If our objection to the divine origin of Scripture is to call it a book of crude bronze-age genocidal goat herding patriarchal peasants, then do we expect something with a truly a divine origin be the finest fruit of a perfectly enlightened age, composed by leisured aristocrats, and reflecting the noblest, purest moral ideals and actions? Even if all these traits were compatible (non-patriarchal aristocracy?) an honest look at history tells us that such age would be marred by its love of its own atrocious actions and beliefs. Our rhetorical jabs would just shift from whatever monstrous moral practices happen at the hands of goat-herders to the the ones that happen at the hands of enlightened, leisured aristocrats and college professors.
Is this missing the point, though? Sure, maybe out mocking of goat-herders is a little xenophobic and elitist, and maybe any culture God chose to reveal himself though would have its own vices and faults. But isn’t the heart of the objection that since God is “morally perfect” his revelation should be morally perfect? Isn’t this practically a tautology?
Of course any culture that God chose to reveal himself through would have its own vices and faults. And even if a revelation was morally perfect, there is enough disagreement about morals that people would criticize the revelation in moral terms anyway. But even the latter fact does not answer the objection, as Chastek acknowledges here, because the fact that people would criticize it anyway, does not mean that it in fact is morally perfect.
Not necessarily. Instead of trying to justify the apparent moral degradation of Scripture we might investigate the hypothesis that some moral degradation is integral to its own account of revelation. Since it is complete in Christ, revelation is not just God’s speaking to human beings but speaking with a human voice. Given that God wanted to save human beings, and not just start again after the fall with a non-fallen creation (which would make both salvation and revelation unnecessary) he was committed to speaking with a fallen voice until such time when he would speak though his new creation in Christ. Demanding moral perfection of the revelation before this new creation would destroy the way in which Christ fulfills the Scripture as not just a revelation to humanity but through humanity.
Ultimately one would have to flesh out this thesis in order to give it a full consideration. What does it mean in particular for the Old Testament? Does it mean that parts of it are false? If not, what is the alternative?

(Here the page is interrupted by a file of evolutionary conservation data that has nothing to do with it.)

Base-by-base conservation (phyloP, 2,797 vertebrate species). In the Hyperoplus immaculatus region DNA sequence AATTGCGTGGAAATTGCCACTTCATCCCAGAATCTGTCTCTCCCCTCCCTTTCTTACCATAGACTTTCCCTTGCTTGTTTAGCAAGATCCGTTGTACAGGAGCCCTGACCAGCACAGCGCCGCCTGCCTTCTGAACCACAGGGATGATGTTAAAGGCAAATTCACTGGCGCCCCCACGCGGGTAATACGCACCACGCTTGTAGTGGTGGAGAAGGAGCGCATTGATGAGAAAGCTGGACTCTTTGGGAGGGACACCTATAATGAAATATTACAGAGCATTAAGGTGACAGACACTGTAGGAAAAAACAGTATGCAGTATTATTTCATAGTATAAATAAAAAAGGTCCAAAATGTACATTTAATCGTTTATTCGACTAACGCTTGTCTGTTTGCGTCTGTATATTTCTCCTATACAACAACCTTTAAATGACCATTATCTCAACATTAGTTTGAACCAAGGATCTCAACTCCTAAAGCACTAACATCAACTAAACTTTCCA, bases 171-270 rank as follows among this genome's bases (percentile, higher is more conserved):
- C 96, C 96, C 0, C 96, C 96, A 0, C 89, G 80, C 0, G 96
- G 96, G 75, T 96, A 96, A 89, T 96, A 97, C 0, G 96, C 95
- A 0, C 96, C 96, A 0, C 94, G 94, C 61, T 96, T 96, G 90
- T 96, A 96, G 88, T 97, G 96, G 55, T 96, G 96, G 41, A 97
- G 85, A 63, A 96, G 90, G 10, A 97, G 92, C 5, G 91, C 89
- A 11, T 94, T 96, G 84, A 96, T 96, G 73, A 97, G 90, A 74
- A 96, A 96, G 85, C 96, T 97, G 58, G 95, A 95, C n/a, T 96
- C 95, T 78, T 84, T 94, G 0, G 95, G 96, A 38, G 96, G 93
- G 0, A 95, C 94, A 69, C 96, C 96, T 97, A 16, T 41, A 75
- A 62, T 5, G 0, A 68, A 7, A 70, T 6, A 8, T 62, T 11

And what does it mean for the New Testament? If revelation is complete in Christ, does it mean that the New Testament is in fact morally perfect, even though the Old Testament is not? As implied by Chastek’s first paragraph, people can and do criticize the morality found in the New Testament as well. For example, although Christ proposes an improved morality, he does not specifically distinguish what he is saying from pacifism, and consequently some early Christians were pacifists. Pacifism is not a perfect morality, and even if Christ might have personally understood this, he failed to make the distinction publicly, or at least failed to have it recorded. Likewise, many people have criticized St. Paul’s attitude to slavery, or the details of his view on the relationship of men and women.
As I said above, people would criticize even a morally perfect revelation. Consequently one possible response to such issues in the New Testament is to defend it in every respect, saying that in fact it is morally perfect. But this is possible much in the way that it is possible to defend the Old Testament in every respect, as for example saying that since God is the author of all, he has the right to command genocide, and that if it is commanded, people should carry it out. This answer is not impossible in itself. But if we do not wish to accept it because it is not a very reasonable position, I would suggest that the same thing is probably true about the New Testament, but with a difference of degree. The difference between the morality in the Old Testament and the morality in the New is not the difference between an imperfect morality and a perfect morality; it is the difference between a more imperfect morality and a less imperfect morality.
Whether one agrees that even the morality of the New Testament is imperfect, or asserts that it is perfect in contrast to the Old Testament, the resulting position will be consistent with holding the truth of the Christian religion. However, either response will have a price, basically because either response is a response to a legitimate objection. As for the exact nature of the price, I may revisit this issue in the future.